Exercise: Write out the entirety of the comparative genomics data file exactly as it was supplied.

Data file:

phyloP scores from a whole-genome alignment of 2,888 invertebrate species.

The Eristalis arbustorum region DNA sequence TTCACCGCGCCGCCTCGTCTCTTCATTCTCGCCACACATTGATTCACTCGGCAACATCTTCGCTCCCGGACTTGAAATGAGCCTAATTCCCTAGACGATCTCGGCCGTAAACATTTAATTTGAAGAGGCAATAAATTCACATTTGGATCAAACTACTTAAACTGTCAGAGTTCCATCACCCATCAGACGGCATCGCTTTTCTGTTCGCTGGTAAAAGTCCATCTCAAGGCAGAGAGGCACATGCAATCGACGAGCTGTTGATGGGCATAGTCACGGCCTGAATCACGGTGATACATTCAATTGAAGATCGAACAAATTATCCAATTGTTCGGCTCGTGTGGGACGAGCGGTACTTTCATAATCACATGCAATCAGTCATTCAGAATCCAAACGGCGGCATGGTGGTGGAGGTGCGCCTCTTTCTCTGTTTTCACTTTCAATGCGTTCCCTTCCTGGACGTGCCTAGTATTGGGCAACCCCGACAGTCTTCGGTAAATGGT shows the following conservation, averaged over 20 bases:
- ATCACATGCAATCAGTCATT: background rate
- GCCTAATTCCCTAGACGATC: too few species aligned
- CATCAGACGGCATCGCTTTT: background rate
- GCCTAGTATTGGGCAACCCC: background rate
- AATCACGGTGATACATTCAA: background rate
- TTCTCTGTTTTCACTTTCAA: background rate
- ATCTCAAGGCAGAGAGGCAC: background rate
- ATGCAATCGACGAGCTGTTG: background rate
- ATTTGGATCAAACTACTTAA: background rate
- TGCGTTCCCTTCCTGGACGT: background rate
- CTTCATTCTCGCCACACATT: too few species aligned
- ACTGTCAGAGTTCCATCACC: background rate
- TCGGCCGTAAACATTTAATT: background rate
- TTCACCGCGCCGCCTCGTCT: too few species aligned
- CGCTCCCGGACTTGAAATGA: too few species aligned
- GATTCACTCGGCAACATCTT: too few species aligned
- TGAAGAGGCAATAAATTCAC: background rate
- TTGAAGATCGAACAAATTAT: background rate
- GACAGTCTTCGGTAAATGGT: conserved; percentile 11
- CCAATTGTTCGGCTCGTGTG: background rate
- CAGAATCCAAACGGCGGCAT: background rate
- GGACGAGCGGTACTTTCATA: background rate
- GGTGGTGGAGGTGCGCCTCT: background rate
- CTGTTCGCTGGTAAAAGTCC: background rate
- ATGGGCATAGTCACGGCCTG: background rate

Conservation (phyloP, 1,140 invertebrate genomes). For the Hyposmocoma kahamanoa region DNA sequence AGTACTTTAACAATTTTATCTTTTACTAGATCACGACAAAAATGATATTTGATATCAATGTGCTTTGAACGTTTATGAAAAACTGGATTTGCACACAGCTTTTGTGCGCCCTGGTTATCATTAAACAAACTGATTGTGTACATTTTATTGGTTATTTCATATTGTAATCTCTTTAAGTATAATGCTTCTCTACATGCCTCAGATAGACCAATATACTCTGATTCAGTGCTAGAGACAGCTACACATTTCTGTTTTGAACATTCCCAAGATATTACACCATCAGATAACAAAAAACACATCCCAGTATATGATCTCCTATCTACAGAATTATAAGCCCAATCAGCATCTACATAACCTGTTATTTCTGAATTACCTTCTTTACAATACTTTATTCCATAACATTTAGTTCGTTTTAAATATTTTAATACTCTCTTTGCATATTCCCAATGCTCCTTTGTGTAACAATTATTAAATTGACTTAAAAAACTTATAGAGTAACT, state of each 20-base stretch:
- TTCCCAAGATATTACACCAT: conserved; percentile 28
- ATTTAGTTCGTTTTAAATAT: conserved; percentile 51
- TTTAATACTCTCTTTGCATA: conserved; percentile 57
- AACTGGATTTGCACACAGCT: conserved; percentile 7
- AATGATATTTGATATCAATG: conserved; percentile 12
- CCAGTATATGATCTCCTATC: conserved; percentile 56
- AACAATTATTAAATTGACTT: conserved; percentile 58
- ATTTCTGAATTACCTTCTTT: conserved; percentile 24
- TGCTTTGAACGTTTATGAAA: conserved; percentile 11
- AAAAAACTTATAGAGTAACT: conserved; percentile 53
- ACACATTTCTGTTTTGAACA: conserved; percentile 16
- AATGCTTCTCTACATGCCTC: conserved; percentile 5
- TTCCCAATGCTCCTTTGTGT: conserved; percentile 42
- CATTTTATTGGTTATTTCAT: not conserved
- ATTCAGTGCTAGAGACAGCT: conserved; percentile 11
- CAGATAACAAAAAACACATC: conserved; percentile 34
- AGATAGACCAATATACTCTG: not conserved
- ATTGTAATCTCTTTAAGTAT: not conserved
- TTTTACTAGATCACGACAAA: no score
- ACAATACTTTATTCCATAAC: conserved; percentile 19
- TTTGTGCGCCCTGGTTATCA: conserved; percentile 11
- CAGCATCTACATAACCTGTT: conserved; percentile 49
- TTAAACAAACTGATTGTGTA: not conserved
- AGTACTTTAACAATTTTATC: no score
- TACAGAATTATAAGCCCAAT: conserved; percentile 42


phyloP scores from a whole-genome alignment of 2,888 invertebrate species.

The Eristalis arbustorum region DNA sequence TTCACCGCGCCGCCTCGTCTCTTCATTCTCGCCACACATTGATTCACTCGGCAACATCTTCGCTCCCGGACTTGAAATGAGCCTAATTCCCTAGACGATCTCGGCCGTAAACATTTAATTTGAAGAGGCAATAAATTCACATTTGGATCAAACTACTTAAACTGTCAGAGTTCCATCACCCATCAGACGGCATCGCTTTTCTGTTCGCTGGTAAAAGTCCATCTCAAGGCAGAGAGGCACATGCAATCGACGAGCTGTTGATGGGCATAGTCACGGCCTGAATCACGGTGATACATTCAATTGAAGATCGAACAAATTATCCAATTGTTCGGCTCGTGTGGGACGAGCGGTACTTTCATAATCACATGCAATCAGTCATTCAGAATCCAAACGGCGGCATGGTGGTGGAGGTGCGCCTCTTTCTCTGTTTTCACTTTCAATGCGTTCCCTTCCTGGACGTGCCTAGTATTGGGCAACCCCGACAGTCTTCGGTAAATGGT shows the following conservation, averaged over 20 bases:
- ATCACATGCAATCAGTCATT: background rate
- GCCTAATTCCCTAGACGATC: too few species aligned
- CATCAGACGGCATCGCTTTT: background rate
- GCCTAGTATTGGGCAACCCC: background rate
- AATCACGGTGATACATTCAA: background rate
- TTCTCTGTTTTCACTTTCAA: background rate
- ATCTCAAGGCAGAGAGGCAC: background rate
- ATGCAATCGACGAGCTGTTG: background rate
- ATTTGGATCAAACTACTTAA: background rate
- TGCGTTCCCTTCCTGGACGT: background rate
- CTTCATTCTCGCCACACATT: too few species aligned
- ACTGTCAGAGTTCCATCACC: background rate
- TCGGCCGTAAACATTTAATT: background rate
- TTCACCGCGCCGCCTCGTCT: too few species aligned
- CGCTCCCGGACTTGAAATGA: too few species aligned
- GATTCACTCGGCAACATCTT: too few species aligned
- TGAAGAGGCAATAAATTCAC: background rate
- TTGAAGATCGAACAAATTAT: background rate
- GACAGTCTTCGGTAAATGGT: conserved; percentile 11
- CCAATTGTTCGGCTCGTGTG: background rate
- CAGAATCCAAACGGCGGCAT: background rate
- GGACGAGCGGTACTTTCATA: background rate
- GGTGGTGGAGGTGCGCCTCT: background rate
- CTGTTCGCTGGTAAAAGTCC: background rate
- ATGGGCATAGTCACGGCCTG: background rate

Conservation (phyloP, 1,140 invertebrate genomes). For the Hyposmocoma kahamanoa region DNA sequence AGTACTTTAACAATTTTATCTTTTACTAGATCACGACAAAAATGATATTTGATATCAATGTGCTTTGAACGTTTATGAAAAACTGGATTTGCACACAGCTTTTGTGCGCCCTGGTTATCATTAAACAAACTGATTGTGTACATTTTATTGGTTATTTCATATTGTAATCTCTTTAAGTATAATGCTTCTCTACATGCCTCAGATAGACCAATATACTCTGATTCAGTGCTAGAGACAGCTACACATTTCTGTTTTGAACATTCCCAAGATATTACACCATCAGATAACAAAAAACACATCCCAGTATATGATCTCCTATCTACAGAATTATAAGCCCAATCAGCATCTACATAACCTGTTATTTCTGAATTACCTTCTTTACAATACTTTATTCCATAACATTTAGTTCGTTTTAAATATTTTAATACTCTCTTTGCATATTCCCAATGCTCCTTTGTGTAACAATTATTAAATTGACTTAAAAAACTTATAGAGTAACT, state of each 20-base stretch:
- TTCCCAAGATATTACACCAT: conserved; percentile 28
- ATTTAGTTCGTTTTAAATAT: conserved; percentile 51
- TTTAATACTCTCTTTGCATA: conserved; percentile 57
- AACTGGATTTGCACACAGCT: conserved; percentile 7
- AATGATATTTGATATCAATG: conserved; percentile 12
- CCAGTATATGATCTCCTATC: conserved; percentile 56
- AACAATTATTAAATTGACTT: conserved; percentile 58
- ATTTCTGAATTACCTTCTTT: conserved; percentile 24
- TGCTTTGAACGTTTATGAAA: conserved; percentile 11
- AAAAAACTTATAGAGTAACT: conserved; percentile 53
- ACACATTTCTGTTTTGAACA: conserved; percentile 16
- AATGCTTCTCTACATGCCTC: conserved; percentile 5
- TTCCCAATGCTCCTTTGTGT: conserved; percentile 42
- CATTTTATTGGTTATTTCAT: not conserved
- ATTCAGTGCTAGAGACAGCT: conserved; percentile 11
- CAGATAACAAAAAACACATC: conserved; percentile 34
- AGATAGACCAATATACTCTG: not conserved
- ATTGTAATCTCTTTAAGTAT: not conserved
- TTTTACTAGATCACGACAAA: no score
- ACAATACTTTATTCCATAAC: conserved; percentile 19
- TTTGTGCGCCCTGGTTATCA: conserved; percentile 11
- CAGCATCTACATAACCTGTT: conserved; percentile 49
- TTAAACAAACTGATTGTGTA: not conserved
- AGTACTTTAACAATTTTATC: no score
- TACAGAATTATAAGCCCAAT: conserved; percentile 42